Editor’s Note: This profile is part of a new series, “Her Perspective,” on the experiences of Black women business owners.
Dr. April Patterson is used to standing out.
Her business certainly does, in the best of ways. Known professionally as “Dr. Patty,” Patterson is the founder of Dr. Patty’s Dental Spa, a Ft. Lauderdale, Florida dental practice that, since 2012, has offered clients a luxury experience for a task most of us dread.
She and her team of 5 full-time and 18 part-time employees treat roughly 2,500 patients a month, each seeking orthodontic and cosmetic services for their teeth. Or, they might just want a massage or facial — her spa offers those, too. Patterson’s unique approach to dentistry has garnered her scores of write-ups in area newspapers and magazines, as well as numerous television appearances, including on ABC’s “Good Morning America.”
But as a rare Black woman business in the dental world, she’s also used to standing out in a way that feels isolating and hard to shake. “Whenever you’re the minority, you can’t help but notice that nobody looks like you,” she says.
The Dental World’s Disparities
Patterson earned her Bachelor’s degree from Florida State University, then went to Michigan Dental School to complete her residency and earn her doctorate. The whole time, “in my dental classes of over 100 students, there were only two Black females.”
Her experience is representative of a broader reality — just 15.2 percent of applicants to dental schools are minorities, according to the American Dental Education Association. Compared with opportunities for white male graduates to succeed in the dental field, “there’s a disparity with minorities and women furthering their careers,” Patterson says.
Experts point to numerous reasons for the lack of diversity in dental schools, starting with the struggle many families of color face just to access quality K-12 education, let alone the means to pay for higher education for their children. (For more on this, read our related stories about how Black women entrepreneurs like Lisa Love and Angela McIver are trying to address inequities in education through their ventures.) About 85 percent of Black college graduates carry student debt upon undergraduate commencement, as opposed to 69 percent of their white fellow students, making it even more difficult to afford expensive dental graduate programs.
And little changes after dental school. “In general, we are a minority in the industry,” Patterson says. Indeed — just 4.3 percent of American dentists are Black, recent data shows.
In a bid to change that, Patterson says she’s “seeking out more diverse members of my team, including Black doctors.” She’s also actively communicating her identity to the world, in part so she can be a role model to others. She’s involved with several local nonprofits, including Women in Distress of Broward County, the Humane Society of Broward County and the Museum of Discovery and Science. And she mentors other women in the field, so that they feel “okay to talk about being a Black, successful dentist.”
“In the past, my role as a Black woman was muted because I didn’t know how the response would be,” Patterson admits — not actively hidden, but not trumpeted proudly either. (See our related story below about Black female founder Judi Henderson, and the need she felt to hide her identity when launching her business.)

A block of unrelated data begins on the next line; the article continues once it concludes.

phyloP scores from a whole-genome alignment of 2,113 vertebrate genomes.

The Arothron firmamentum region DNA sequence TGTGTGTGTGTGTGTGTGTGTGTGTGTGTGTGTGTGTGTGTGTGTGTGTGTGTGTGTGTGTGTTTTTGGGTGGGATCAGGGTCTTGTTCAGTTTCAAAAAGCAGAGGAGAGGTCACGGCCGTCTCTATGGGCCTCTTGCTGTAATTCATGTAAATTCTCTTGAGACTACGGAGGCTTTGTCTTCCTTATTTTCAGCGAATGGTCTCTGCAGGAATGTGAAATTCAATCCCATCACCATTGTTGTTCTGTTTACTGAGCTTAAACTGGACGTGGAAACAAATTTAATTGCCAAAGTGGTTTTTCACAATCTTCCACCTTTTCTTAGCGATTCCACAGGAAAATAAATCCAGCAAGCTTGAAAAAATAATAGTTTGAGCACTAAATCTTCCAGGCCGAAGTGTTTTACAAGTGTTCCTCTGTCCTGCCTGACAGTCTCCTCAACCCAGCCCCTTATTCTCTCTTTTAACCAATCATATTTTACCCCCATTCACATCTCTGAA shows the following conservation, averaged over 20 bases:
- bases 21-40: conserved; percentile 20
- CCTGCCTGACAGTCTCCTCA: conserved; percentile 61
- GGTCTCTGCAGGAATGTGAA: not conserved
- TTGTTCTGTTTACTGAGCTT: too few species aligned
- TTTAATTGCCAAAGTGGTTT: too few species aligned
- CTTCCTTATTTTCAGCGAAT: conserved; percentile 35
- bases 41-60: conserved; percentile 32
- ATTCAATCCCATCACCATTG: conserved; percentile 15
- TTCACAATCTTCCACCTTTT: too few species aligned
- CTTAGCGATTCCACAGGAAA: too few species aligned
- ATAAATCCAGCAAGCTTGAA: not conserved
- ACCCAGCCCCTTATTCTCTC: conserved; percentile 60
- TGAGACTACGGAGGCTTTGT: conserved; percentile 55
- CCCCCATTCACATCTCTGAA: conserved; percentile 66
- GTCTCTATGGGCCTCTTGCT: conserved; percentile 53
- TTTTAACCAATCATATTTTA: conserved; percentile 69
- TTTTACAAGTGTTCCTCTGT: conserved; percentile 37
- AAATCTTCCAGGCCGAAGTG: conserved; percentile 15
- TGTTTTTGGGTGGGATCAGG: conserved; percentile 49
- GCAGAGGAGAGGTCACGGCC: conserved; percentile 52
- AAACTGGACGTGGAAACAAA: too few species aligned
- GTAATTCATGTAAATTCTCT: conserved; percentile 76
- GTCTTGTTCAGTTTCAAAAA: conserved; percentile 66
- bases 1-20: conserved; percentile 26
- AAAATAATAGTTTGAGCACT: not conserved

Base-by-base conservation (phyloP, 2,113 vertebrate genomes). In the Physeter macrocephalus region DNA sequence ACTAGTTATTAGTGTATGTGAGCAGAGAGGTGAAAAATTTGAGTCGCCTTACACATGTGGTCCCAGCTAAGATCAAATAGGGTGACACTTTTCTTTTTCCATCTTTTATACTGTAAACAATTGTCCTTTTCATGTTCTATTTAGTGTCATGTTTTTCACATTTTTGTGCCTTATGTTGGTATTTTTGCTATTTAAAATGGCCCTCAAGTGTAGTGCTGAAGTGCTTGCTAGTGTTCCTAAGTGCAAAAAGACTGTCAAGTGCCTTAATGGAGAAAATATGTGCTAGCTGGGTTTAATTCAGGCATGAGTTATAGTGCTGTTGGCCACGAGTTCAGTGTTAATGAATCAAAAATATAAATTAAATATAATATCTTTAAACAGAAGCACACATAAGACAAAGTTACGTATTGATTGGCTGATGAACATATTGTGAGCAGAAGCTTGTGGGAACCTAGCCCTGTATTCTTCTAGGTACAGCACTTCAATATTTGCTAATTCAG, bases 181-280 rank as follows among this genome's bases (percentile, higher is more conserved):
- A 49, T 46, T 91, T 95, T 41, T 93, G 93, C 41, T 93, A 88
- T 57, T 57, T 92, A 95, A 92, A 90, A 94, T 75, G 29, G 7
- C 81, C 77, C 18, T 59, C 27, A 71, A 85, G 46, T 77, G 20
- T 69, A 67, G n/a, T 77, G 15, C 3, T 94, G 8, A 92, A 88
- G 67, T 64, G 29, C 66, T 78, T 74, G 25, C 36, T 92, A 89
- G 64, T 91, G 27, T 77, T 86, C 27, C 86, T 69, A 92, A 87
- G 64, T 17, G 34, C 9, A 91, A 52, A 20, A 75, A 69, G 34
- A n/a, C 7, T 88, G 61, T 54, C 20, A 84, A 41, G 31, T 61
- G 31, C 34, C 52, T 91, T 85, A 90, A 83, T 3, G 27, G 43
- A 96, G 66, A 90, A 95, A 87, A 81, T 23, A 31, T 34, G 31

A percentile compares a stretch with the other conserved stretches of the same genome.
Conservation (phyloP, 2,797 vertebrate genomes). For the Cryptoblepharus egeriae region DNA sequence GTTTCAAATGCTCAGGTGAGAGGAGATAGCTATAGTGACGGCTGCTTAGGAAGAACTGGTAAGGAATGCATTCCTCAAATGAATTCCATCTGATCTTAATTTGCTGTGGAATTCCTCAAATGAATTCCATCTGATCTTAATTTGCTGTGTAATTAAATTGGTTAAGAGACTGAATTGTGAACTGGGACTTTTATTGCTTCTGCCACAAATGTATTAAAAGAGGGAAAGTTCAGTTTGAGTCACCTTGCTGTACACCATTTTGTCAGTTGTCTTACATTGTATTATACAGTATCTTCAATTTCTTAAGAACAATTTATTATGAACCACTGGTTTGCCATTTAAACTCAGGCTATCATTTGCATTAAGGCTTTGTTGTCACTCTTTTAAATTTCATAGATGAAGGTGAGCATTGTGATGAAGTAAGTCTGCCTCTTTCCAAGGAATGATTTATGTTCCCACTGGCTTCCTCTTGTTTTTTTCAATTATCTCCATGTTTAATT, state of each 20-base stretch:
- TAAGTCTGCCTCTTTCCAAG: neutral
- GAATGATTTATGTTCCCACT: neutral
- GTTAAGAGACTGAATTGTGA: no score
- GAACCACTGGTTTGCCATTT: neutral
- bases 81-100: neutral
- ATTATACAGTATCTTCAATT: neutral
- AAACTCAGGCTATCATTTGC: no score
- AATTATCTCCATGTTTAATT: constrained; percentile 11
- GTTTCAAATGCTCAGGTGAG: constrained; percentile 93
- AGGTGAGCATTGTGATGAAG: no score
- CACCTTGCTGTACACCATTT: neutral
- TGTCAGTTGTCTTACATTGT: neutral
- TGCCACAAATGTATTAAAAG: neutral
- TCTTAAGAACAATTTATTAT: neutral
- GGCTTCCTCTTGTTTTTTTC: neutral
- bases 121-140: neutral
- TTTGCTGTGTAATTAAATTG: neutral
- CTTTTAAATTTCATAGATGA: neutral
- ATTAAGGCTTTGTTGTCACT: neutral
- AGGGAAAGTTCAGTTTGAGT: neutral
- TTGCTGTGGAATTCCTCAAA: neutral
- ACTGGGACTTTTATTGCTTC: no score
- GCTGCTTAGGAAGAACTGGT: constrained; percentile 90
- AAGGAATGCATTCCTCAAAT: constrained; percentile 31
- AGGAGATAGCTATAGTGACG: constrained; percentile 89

But now, as the nation collectively watches the momentum of Black Lives Matter and the growth of the “Buy Black” movements, “I’m proud of who I am,” Patterson says. “It feels more comfortable to be out and proud as a successful Black business owner.”
A Blessing and a Curse
When the coronavirus crisis struck in America, Patterson admits that it provided “a nice break to stop and spend time with my family at home — I was able to get a little refresher.”
But even while enjoying some quality time, she says it was also “scary as hell to close a business for over over a month and wonder how much of your savings you will end up spending.” Patterson continues, “The hardest part was being a support system to my team who I had to lay off and then rehire after we got the [Paycheck Protection Program] loan.”
With that cash infusion, she was able to reopen her doors in May — once the government gave her permission to do so, that is. Then it became about “finding the right supplies to ensure that we could open and keep our office safe.”
Still, opening up came with its own anxieties. “It’s so scary to not know what the future will hold, not knowing how clientele would respond.” So far, business has been steady, even while she limits the number of people allowed in her practice at a given time to maintain social distancing.
Navigating all of that while also coming into her own as a proud Black woman entrepreneur has been challenging. But she’s encouraged by ongoing demonstrations and the steps they are helping America take toward being a place where people are “treated equal, no matter what they look like.”
More in the “Her Perspective” series
Her PR Firm Has Succeeded By Amplifying Voices That Are ‘Ignored, Dismissed and Muted’
Dreena Whitfield launched WhitPR with a hyperfocus on Black-owned businesses, individuals and organizations.
A Nurse Launches a CBD Startup, Despite the Pandemic and Being a ‘Super-Minority’
Katrina Thompkins opened her e-commerce store, K’dara CBD, just as the coronavirus crisis was starting to take hold in the U.S.